State Gaming Commission Holds Firm on Boston Arbitration Deadline
Gaming licenses can be lucrative business anywhere in the country, but in a state that lacks any licensed casinos, their value becomes almost incalculable. With two proposed casinos in the process of applying for a license under Massachusetts’ current gaming laws, the State Gaming Commission is pushing both the applicants (Wynn Resorts and Mohegan Sun) and the city of Boston to supply proposed arbitrators to settle disputes over the expected impact the casino projects will have on communities in the state. Boston Mayor Martin J. Walsh filed a ‘motion to stay’ last week, but the Commission does interpret that as an official request for an extension on the arbitration issue.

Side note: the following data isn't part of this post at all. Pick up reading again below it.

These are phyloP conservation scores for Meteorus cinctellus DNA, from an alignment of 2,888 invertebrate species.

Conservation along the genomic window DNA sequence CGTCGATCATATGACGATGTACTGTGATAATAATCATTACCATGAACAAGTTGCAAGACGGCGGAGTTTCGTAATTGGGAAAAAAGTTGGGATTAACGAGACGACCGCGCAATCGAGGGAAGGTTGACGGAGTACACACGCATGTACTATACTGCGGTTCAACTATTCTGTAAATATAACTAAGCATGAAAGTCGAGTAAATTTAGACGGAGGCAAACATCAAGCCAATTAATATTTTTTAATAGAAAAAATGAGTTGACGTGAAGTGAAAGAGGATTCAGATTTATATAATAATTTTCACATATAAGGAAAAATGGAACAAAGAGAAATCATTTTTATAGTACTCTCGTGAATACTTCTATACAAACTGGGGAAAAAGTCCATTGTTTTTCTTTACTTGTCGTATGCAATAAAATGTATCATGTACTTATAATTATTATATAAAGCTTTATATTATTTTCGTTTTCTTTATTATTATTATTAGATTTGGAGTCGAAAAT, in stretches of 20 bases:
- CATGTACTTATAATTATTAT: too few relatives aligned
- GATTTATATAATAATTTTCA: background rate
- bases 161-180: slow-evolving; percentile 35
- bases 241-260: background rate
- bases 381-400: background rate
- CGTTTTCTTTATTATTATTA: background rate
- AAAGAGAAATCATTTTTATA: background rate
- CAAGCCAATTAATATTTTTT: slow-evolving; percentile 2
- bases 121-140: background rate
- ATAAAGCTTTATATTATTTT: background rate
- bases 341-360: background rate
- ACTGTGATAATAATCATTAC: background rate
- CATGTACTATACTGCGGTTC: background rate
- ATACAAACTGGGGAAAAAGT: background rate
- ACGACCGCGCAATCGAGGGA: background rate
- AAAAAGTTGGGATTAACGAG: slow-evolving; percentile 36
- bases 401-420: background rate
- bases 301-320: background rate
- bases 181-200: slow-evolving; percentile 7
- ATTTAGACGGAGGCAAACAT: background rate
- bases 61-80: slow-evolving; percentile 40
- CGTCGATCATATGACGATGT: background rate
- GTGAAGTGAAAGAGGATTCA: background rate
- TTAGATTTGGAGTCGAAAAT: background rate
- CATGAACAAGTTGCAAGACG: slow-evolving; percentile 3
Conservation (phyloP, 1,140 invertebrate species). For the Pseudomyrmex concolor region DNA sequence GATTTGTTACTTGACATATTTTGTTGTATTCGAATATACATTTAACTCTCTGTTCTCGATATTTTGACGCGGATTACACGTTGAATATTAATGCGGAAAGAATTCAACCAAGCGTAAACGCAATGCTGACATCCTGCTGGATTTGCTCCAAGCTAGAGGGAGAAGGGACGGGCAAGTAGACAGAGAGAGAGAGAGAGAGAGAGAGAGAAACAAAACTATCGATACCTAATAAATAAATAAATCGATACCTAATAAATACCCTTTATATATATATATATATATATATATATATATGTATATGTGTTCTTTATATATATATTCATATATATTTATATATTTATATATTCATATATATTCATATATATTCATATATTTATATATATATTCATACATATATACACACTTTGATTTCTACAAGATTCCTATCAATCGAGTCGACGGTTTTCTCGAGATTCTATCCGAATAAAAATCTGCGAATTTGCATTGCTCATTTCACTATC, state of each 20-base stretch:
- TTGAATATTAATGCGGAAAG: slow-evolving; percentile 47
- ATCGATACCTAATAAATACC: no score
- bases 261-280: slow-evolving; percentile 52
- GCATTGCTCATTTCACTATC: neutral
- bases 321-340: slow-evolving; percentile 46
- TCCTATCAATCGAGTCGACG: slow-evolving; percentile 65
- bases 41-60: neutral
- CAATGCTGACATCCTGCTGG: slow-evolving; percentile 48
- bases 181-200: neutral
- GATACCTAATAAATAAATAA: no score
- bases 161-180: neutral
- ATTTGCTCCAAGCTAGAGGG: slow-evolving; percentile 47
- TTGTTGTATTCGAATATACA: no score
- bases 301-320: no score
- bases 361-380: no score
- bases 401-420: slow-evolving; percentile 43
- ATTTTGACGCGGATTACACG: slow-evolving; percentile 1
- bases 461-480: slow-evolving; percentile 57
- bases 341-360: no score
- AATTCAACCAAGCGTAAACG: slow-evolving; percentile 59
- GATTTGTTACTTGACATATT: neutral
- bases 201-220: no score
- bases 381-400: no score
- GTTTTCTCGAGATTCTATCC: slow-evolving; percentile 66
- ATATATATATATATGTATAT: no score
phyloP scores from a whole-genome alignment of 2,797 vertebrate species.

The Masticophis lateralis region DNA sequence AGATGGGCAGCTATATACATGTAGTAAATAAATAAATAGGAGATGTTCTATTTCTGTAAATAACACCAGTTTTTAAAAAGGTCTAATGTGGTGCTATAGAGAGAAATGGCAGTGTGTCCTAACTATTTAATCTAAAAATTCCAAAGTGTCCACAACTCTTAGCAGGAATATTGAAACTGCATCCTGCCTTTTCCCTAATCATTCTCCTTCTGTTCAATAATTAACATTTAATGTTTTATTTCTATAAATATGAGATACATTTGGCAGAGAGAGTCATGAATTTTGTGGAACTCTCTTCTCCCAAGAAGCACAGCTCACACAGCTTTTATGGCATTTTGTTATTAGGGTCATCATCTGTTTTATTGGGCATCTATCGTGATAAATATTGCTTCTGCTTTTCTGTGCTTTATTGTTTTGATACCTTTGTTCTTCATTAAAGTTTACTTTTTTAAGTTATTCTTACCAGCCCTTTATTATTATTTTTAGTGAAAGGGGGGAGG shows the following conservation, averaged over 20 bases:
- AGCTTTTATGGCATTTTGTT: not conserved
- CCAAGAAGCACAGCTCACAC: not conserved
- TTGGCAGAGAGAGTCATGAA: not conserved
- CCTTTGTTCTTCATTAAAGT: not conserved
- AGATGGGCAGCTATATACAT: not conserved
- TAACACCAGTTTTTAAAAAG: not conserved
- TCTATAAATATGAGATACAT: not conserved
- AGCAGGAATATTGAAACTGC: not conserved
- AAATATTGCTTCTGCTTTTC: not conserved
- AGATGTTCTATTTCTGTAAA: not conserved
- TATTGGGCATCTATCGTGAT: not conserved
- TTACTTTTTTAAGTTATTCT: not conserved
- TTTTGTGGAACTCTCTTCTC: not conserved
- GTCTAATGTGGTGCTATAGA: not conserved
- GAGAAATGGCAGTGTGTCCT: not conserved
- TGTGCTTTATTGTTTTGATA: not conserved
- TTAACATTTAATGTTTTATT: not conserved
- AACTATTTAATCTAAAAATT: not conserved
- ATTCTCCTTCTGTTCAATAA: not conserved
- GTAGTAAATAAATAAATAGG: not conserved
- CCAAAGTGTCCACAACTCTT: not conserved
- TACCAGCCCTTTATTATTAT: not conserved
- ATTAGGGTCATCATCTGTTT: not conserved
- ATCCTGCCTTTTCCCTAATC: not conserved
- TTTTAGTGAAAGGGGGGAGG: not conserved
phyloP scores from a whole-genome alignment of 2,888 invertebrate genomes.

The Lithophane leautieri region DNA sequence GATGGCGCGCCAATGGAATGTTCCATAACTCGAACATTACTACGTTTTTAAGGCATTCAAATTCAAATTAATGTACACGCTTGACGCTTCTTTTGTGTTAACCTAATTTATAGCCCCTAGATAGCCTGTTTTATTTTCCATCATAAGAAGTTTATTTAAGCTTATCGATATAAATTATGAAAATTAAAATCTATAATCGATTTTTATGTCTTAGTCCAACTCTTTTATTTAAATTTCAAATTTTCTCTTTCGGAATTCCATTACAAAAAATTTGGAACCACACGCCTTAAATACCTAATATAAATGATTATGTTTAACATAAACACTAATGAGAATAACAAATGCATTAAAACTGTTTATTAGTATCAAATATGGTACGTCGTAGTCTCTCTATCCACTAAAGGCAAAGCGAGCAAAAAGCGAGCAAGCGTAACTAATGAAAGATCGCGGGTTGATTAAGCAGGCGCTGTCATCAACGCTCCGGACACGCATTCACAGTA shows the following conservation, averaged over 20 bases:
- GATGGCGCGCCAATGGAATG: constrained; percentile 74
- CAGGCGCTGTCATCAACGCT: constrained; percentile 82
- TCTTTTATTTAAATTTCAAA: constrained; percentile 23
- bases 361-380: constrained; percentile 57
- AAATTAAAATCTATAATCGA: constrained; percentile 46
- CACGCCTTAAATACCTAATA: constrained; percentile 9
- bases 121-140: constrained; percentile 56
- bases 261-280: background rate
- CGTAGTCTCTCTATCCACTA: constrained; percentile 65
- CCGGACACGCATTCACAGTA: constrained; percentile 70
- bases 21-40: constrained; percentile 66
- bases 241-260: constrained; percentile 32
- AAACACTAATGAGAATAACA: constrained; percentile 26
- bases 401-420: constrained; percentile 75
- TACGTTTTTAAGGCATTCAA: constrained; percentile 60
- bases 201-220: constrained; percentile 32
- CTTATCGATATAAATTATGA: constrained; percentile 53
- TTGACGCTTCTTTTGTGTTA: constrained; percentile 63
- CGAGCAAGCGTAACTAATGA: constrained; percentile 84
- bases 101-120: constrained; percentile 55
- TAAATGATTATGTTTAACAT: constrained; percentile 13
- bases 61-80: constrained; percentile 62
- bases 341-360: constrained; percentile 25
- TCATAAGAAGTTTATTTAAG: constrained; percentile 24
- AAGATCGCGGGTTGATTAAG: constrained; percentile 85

Complicating matters is a recent court decision allowing a referendum on gambling in the state to be added to the ballot in November. Walsh and supporters believe any gaming licenses should be delayed until the people of Massachusetts are allowed to voice their opinion on the referendum.
Despite the Mayor’s public stance of taking no action until the referendum, the Gaming Commission plans to proceed with the arbitration process, although they have also scheduled a hearing on Boston’s motion to stay licensing and will vote on the request.
A recent poll conducted in Massachusetts shows 46% of likely voters would vote to keep the current gaming laws in place. Supporters of the casinos believe that licensing should precede the vote so voters know precisely what the logistics of each project are before casting their votes.